I was saddened to hear of the recent death of Denis Norden. He will probably be remembered most for It’ll Be Alright on the Night, the blooper show, but he wrote far more than that and, in my view, was a wonderful wordsmith. I also loved his ironic manner. (”Dry wit” doesn’t begin to cover it!).
Along with the late Frank Muir, Denis Norden created a wonderful body of comedy work, as well as discovering and encouraging Galton and Simpson. The latter gave us such gems as Hancock’s Half Hour and Steptoe and Son.
Muir and Norden introduced the whole idea of radio comedy as we know it now thanks to their fabulous Take It From Here. This is often repeated on Radio 4 Extra and it is well worth a listen. The humour has travelled well over time and is still funny. They were the first to come up with a mini series within a show with their The Glums showing a comedic look at family life and being a regular feature on Take It From Here.
There was a poll asking for favourite comic lines and the top one was from the Carry On film Carry on Cleo. Kenneth Williams memorably delivered the line “Infamy, Infamy, they’ve all got it in for me!” Did you know this line was borrowed with permission for the film and that it was written by Muir and Norden for Take It From Here?
The pair also appeared on My Word and one of my favourite books at home is a collection of their pieces for this show – My Word The Ultimate Collection. Both of them were masters at the tall tale and the pun. Well worth getting a copy and just see what they could do playing with the English language. Great fun to read. Beware though – it’s an addictive read.
The pair take well known sayings (quotes from films, Shakespeare, proverbs etc) and spin a wild yarn to get to that particular saying. For example, for a story where they had to get to “too many cooks spoil the broth”, their tall tale ended with the punchline, “Too Many Kirks Spoil Arbroath”! The puns they come up to get there are incredible. And this was years before the also much missed Ronnie Corbett told his tall tales from his chair as a regular part of The Two Ronnies.
Given Norden, along with Eric Sykes, was involved in the relief of Belsen concentration camp, it was remarkable he developed such a wonderful irony and humour. Maybe it was a case of humour helping to escape the horrific, at least in terms of mentally escaping it. And leaving the world with a legacy of things that make people laugh is a truly great thing to do.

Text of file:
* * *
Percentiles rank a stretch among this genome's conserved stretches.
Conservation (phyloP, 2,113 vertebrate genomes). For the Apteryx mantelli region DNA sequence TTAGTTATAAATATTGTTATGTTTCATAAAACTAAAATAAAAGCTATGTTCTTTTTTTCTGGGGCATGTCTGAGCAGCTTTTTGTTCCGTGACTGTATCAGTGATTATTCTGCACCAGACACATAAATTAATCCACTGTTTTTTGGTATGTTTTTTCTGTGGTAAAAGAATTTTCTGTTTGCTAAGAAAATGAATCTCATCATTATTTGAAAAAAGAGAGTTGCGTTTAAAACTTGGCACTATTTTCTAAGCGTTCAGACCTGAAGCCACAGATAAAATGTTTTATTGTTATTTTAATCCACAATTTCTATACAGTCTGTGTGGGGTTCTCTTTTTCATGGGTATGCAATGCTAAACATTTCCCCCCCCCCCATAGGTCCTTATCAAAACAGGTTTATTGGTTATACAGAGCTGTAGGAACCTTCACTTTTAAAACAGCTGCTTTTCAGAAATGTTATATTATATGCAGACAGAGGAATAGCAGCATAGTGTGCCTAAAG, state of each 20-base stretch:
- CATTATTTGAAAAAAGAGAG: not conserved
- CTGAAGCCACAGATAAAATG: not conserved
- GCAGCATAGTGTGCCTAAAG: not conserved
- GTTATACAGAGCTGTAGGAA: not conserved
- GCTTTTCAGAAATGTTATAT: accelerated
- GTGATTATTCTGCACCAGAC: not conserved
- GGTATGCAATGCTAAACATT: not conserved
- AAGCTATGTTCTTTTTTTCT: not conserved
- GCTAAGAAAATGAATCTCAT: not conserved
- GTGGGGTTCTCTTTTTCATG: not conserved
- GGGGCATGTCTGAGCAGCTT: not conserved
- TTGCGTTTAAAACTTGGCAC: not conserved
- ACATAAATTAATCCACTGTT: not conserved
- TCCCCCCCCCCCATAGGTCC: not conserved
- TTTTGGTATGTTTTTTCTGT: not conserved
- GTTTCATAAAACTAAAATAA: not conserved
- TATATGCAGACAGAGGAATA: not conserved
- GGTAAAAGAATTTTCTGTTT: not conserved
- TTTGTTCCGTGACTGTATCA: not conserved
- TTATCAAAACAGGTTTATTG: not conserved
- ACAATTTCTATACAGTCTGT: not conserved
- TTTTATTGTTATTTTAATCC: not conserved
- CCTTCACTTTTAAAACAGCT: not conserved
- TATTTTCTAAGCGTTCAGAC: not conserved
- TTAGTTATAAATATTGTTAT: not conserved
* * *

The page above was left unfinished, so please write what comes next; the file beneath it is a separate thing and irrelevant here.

Playing with words is a fine and ancient comedy and literary tradition. When I went to see the National Theatre Live production of Hamlet at Thornden Hall, I gasped at Shakespeare’s “sound” pun on the first part of “country” and a very rude word for a certain part of the female anatomy. How that passed the Lord Chamberlain’s department when they censored for swearing, blasphemy etc, I don’t know. This leads to the interesting thought of can you get away with anything as long as it’s classical? Answers in the comments box please!
I love a good pun. I’m also fond of rotten ones that make me groan. Punchlines often depend on puns for them to work and twist endings to stories can do as well. So I will always admire those who use the English language in this way and Muir and Norden were both brilliant at this. I think it is true you do need to know the rules before you can break them. (Les Dawson’s infamous piano playing also springs to mind here).
I also think of limericks as poetry’s way of having fun with the language. Flash fiction can be dependent on the “punchy ending”, which is where puns can come in again.
What I do know is that it is an absolute pleasure to read or listen to work produced by people so skilled with making the language dance to their tune. Is this something that just happens with English do you think? I would like to think not. I do suspect though we will not see the likes of someone like Norden again. (The closest I think in terms of radio comedy is probably John Finnemore. My other nominee here is the fabulous Milton Jones, whose various series for Radio 4 contain puns galore but both these gentlemen have still to put in decades of service here before they can really be compared with Muir and Norden).
The Wikipedia article on the history of the pun is interesting, though I refuse to believe anyone has ever used the “proper” name for pun – “paronomasia”. Hardly rolls off the tongue, does it? And where would the good old Christmas cracker be without the dreadful joke which usually revolves around a pun?
I don’t know what is harder to write – comedy or tragedy. Both have their challenges. But to keep writing funny shows for such a long period shows (a) commitment to the art and (b) a real skill in writing and comic timing that has to translate well over the page and through whatever medium the work has been devised for. I can understand why the late Bob Monkhouse kept volumes of gags he had collected and devised over years. You would want to make sure you didn’t forget any of them. Comedy shows are hungry for new material, always. It is also true to an extent puns can be recycled so worth keeping hold of them for that reason too.
Muir and Norden should not be forgotten for one chief reason. The wonderful comics we laugh at sometimes write their own material but sometimes they do not and are very reliant on their scriptwriters. Muir and Norden led the “charge” for radio comedy after the war years when the country (a) needed cheering up and (b) it was a very different place and becoming more so than those before the war had experienced.
So to the wordsmiths, past and present, who play with the language and have fun with it, I salute you all.
Read blog posts by Allison Symes published on Chandler’s Ford Today.
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